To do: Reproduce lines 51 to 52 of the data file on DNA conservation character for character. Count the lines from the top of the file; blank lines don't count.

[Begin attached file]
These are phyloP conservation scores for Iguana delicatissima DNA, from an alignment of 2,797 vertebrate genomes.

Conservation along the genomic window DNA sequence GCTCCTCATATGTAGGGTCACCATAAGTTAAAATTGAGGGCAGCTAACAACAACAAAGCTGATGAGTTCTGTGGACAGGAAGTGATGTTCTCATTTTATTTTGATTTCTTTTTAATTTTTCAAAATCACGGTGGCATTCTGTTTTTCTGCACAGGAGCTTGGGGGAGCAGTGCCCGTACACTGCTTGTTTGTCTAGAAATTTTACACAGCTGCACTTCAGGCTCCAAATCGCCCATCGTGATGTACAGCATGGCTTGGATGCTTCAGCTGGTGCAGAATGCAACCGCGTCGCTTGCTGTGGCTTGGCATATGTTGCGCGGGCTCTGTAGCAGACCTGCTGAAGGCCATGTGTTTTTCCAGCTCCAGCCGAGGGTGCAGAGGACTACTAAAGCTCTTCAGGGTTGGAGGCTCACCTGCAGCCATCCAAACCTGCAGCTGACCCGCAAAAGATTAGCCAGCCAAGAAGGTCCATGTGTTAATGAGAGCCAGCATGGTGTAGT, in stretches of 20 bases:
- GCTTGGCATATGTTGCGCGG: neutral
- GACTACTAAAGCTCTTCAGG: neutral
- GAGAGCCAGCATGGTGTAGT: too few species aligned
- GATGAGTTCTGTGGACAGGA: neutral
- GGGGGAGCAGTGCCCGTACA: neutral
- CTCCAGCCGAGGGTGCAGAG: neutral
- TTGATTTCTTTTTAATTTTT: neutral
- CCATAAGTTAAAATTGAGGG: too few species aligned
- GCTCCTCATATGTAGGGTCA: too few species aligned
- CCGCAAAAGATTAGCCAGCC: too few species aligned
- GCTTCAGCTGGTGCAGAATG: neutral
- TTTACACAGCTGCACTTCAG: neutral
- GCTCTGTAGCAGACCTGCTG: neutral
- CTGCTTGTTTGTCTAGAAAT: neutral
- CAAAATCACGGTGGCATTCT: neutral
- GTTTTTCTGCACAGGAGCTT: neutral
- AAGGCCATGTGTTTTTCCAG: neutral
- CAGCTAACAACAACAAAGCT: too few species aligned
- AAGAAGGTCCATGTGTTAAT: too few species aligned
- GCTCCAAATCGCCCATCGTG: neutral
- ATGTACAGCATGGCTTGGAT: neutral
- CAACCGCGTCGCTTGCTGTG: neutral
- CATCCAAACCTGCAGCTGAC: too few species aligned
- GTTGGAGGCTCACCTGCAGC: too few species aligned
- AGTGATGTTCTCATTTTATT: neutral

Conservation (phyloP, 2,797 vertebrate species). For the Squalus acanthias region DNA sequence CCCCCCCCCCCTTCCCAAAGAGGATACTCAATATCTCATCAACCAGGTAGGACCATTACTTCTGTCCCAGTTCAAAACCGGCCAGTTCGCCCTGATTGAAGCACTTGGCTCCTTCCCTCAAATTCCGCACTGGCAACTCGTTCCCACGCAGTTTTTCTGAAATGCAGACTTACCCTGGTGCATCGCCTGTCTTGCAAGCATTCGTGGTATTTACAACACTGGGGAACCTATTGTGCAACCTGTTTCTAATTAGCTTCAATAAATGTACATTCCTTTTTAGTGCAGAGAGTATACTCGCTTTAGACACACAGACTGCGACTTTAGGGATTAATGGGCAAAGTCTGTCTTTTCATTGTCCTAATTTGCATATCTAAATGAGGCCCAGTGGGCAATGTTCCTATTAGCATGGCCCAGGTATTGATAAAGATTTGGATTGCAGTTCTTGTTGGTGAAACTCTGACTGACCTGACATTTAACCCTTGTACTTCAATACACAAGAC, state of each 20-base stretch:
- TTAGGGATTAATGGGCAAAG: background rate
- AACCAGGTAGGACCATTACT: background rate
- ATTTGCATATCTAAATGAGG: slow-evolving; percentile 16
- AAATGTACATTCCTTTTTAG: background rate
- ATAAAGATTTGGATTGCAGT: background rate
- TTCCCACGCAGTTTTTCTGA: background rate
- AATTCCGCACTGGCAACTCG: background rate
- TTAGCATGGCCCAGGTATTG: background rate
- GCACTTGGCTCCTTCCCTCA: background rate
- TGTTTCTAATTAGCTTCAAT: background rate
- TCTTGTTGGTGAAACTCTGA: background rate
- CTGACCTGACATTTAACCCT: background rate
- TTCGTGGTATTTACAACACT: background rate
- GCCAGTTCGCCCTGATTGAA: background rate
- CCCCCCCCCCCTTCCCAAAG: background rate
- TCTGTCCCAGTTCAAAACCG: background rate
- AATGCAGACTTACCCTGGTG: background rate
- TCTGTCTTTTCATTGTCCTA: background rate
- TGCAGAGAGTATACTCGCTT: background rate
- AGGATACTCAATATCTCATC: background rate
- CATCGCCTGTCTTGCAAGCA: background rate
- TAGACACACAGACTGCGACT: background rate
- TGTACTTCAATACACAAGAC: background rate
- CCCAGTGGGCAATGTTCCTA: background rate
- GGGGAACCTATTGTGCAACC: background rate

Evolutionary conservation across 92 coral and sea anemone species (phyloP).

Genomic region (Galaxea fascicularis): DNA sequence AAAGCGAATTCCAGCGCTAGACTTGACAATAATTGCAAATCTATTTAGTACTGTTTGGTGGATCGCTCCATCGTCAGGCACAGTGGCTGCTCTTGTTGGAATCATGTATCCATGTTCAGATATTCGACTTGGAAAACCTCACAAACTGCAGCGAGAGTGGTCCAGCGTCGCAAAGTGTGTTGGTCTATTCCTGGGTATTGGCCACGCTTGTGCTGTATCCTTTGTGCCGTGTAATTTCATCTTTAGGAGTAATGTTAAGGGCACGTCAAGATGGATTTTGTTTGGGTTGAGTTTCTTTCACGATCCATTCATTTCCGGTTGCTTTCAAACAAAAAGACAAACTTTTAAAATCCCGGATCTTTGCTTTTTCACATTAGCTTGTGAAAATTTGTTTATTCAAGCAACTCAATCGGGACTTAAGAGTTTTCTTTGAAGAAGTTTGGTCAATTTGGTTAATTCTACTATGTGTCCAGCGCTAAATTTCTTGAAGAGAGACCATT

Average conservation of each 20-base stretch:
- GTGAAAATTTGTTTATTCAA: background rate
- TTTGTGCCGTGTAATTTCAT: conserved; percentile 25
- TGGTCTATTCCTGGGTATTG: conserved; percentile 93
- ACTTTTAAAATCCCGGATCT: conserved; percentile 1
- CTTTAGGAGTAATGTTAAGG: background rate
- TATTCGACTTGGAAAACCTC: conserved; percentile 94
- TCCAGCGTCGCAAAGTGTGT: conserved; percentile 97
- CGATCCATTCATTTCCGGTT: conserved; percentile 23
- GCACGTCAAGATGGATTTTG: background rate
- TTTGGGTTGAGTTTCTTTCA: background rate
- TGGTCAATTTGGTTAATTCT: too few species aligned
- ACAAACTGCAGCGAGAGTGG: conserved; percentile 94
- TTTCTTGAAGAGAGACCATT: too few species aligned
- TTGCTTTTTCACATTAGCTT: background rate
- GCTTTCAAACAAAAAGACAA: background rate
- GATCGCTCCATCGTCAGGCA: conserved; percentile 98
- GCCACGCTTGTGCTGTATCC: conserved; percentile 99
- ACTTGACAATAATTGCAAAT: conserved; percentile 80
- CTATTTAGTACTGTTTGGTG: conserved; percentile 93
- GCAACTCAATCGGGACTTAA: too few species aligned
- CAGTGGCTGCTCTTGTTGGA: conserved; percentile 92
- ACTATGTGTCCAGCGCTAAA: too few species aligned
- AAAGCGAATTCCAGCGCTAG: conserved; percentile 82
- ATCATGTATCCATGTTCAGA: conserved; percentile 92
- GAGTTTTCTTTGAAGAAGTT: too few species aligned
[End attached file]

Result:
- TGTACTTCAATACACAAGAC: background rate
- CCCAGTGGGCAATGTTCCTA: background rate